When I was a teenager, I worked for my uncle and cousin as a farm boy. There are lessons that I learned during those days that have stayed with me throughout my life.
One day, I drove into a muddy patch on a dirt road. I drove into it, but not out of it. I got stuck. Really stuck. I ruined a set of tires trying to get out of that mess because I didn’t want to walk a few miles to ask my uncle to use the tractor to pull me out. So instead, I lost a lot of time trying to get out, ruined the tires, and then I still had to walk to get help from my uncle. Lesson learned? Don’t be too proud to ask for help when you need it.
That’s not the last mess that I’ve created or found myself in. I’m sure that you have found yourself stuck in a mess more than a few times. Sometimes the thing that’s worse than the mess is what we do or don’t do to get out of it. The obvious thing is to ask ourselves the question: “What’s the right thing to do now?”
It’s easy to say that when we’re not in a mess, but it’s amazing how often we forget to ask that question when we are actually in the mess. Why is that?
We often just don’t want to admit that we are in a mess due to our own pride. The problem is that when we are overly concerned with our own reputation, we don’t think clearly about what’s really the right thing to do.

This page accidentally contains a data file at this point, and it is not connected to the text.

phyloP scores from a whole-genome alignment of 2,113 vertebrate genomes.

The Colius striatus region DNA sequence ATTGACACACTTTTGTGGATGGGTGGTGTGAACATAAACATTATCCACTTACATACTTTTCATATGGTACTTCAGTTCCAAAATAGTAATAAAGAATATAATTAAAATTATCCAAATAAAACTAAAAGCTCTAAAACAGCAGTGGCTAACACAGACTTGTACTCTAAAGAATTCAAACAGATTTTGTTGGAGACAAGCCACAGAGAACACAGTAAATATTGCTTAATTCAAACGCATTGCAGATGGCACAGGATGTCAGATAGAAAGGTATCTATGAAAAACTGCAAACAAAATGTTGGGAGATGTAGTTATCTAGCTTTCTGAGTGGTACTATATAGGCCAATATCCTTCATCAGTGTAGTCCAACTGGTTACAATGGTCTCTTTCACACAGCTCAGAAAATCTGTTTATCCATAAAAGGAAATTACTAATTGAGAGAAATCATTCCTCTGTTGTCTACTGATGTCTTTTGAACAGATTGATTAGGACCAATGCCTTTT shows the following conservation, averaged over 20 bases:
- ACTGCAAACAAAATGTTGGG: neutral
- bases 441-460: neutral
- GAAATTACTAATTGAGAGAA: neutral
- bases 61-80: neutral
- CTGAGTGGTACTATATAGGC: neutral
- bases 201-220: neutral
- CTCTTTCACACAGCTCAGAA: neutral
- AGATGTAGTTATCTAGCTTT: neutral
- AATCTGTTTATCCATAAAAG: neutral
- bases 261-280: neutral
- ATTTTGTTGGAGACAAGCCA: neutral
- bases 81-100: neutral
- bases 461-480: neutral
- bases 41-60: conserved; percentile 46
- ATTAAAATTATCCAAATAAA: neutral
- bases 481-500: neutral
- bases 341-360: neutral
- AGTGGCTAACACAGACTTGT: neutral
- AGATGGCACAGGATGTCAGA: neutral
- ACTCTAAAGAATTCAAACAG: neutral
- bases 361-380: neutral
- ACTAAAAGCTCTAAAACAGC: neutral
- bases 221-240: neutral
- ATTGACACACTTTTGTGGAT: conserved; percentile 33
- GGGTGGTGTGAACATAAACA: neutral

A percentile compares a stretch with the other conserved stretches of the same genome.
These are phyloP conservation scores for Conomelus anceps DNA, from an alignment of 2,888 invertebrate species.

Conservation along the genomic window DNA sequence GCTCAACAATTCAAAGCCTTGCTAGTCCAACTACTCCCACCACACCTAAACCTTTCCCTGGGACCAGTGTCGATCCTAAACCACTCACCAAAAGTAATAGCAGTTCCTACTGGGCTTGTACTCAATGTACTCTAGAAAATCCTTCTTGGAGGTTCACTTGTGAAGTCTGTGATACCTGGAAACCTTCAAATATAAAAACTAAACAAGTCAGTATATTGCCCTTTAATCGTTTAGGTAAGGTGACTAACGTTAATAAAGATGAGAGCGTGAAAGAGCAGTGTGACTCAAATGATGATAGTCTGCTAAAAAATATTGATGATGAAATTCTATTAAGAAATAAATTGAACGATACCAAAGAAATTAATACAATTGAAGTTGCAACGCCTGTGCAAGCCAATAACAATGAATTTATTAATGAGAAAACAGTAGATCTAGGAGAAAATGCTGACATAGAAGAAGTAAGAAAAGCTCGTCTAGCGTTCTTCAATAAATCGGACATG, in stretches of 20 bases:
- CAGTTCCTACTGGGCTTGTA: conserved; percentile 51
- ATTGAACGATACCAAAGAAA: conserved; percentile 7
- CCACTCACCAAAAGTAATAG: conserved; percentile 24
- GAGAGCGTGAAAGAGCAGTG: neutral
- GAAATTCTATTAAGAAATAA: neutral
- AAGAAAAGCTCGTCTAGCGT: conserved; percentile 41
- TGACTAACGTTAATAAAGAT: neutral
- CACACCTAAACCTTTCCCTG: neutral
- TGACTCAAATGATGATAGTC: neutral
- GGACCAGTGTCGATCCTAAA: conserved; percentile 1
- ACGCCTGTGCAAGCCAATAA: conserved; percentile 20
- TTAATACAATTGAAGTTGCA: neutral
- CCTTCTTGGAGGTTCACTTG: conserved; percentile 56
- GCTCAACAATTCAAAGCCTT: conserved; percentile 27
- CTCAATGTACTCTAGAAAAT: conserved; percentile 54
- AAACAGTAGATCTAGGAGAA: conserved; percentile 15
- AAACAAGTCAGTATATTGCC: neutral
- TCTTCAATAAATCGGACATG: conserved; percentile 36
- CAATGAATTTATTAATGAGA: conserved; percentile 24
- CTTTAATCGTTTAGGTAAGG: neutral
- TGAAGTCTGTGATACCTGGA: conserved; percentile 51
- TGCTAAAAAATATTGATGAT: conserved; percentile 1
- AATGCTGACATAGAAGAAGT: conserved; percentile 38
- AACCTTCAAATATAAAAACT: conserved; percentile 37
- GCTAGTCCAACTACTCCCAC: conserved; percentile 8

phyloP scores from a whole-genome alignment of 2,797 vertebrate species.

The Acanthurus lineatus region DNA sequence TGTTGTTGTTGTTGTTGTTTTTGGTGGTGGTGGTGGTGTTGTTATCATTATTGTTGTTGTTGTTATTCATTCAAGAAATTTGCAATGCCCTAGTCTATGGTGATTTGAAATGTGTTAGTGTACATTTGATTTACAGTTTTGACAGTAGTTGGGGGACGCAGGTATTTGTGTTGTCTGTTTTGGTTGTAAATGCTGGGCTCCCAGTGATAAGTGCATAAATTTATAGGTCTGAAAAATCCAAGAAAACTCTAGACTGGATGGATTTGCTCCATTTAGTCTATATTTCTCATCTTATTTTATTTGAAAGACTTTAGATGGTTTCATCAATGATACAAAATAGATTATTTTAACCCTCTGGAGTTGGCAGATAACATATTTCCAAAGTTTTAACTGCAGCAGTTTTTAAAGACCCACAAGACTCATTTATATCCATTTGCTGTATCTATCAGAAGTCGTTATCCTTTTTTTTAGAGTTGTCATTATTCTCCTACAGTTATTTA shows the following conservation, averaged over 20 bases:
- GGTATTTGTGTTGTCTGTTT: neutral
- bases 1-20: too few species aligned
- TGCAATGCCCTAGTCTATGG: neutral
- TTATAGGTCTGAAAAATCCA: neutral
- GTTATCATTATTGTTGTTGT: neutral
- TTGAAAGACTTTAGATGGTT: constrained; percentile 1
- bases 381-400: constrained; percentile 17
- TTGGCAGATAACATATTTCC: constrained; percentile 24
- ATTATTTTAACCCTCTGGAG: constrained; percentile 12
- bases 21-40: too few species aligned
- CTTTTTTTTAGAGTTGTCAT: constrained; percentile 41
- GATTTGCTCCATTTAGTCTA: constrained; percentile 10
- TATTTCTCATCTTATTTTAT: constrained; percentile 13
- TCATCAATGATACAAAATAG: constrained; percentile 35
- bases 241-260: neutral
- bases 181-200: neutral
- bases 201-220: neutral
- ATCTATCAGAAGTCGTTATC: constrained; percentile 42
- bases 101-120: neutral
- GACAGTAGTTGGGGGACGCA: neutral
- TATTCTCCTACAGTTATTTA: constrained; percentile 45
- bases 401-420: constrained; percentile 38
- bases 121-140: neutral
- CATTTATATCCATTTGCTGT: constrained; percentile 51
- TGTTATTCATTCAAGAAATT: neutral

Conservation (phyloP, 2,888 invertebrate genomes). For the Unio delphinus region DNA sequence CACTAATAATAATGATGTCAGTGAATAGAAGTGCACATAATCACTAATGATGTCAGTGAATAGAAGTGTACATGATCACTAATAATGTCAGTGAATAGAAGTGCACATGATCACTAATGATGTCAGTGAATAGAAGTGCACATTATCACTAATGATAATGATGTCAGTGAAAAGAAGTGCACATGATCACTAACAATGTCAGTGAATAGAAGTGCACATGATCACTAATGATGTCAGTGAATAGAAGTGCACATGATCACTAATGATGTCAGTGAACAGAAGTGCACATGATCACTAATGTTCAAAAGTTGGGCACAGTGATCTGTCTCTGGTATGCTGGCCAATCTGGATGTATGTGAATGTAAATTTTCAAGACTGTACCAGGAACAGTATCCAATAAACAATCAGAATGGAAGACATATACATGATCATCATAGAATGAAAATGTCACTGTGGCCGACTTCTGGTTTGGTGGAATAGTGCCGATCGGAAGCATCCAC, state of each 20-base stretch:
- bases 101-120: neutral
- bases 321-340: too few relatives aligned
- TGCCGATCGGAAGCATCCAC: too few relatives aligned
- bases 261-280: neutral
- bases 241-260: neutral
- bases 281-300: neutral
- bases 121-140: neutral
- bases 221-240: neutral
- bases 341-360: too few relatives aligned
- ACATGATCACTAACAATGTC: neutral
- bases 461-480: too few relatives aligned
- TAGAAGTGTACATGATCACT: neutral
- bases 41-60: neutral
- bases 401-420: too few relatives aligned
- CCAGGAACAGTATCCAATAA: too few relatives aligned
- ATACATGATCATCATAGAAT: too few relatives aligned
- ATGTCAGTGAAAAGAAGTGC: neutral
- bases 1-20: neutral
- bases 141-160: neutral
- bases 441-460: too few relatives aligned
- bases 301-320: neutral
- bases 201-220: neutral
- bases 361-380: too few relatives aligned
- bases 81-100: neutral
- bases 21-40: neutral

Sometimes we fear the repercussions of the mess we are in. So rather than thinking about the right thing to do, given the current circumstances, we lose a lot of energy worrying about how someone or some group will react.
Sometimes it’s not our fault. However, allowing ourselves the luxury of convicting others in the court of our own mind for what’s happened, is probably only preventing us from asking the questions that can lead to a solution.
Unfortunately, there are times when we excuse ourselves from what we know is the right behavior because someone else failed to do the right thing. Good leaders don’t do that, though.
Good leaders have the emotional fortitude, the self-awareness, the discipline, and the maturity to put aside things of which they have no control. Instead, they ask the right question: “What’s the right thing to do now?” That leads them to solutions—not accusations—and helps strengthen their leadership.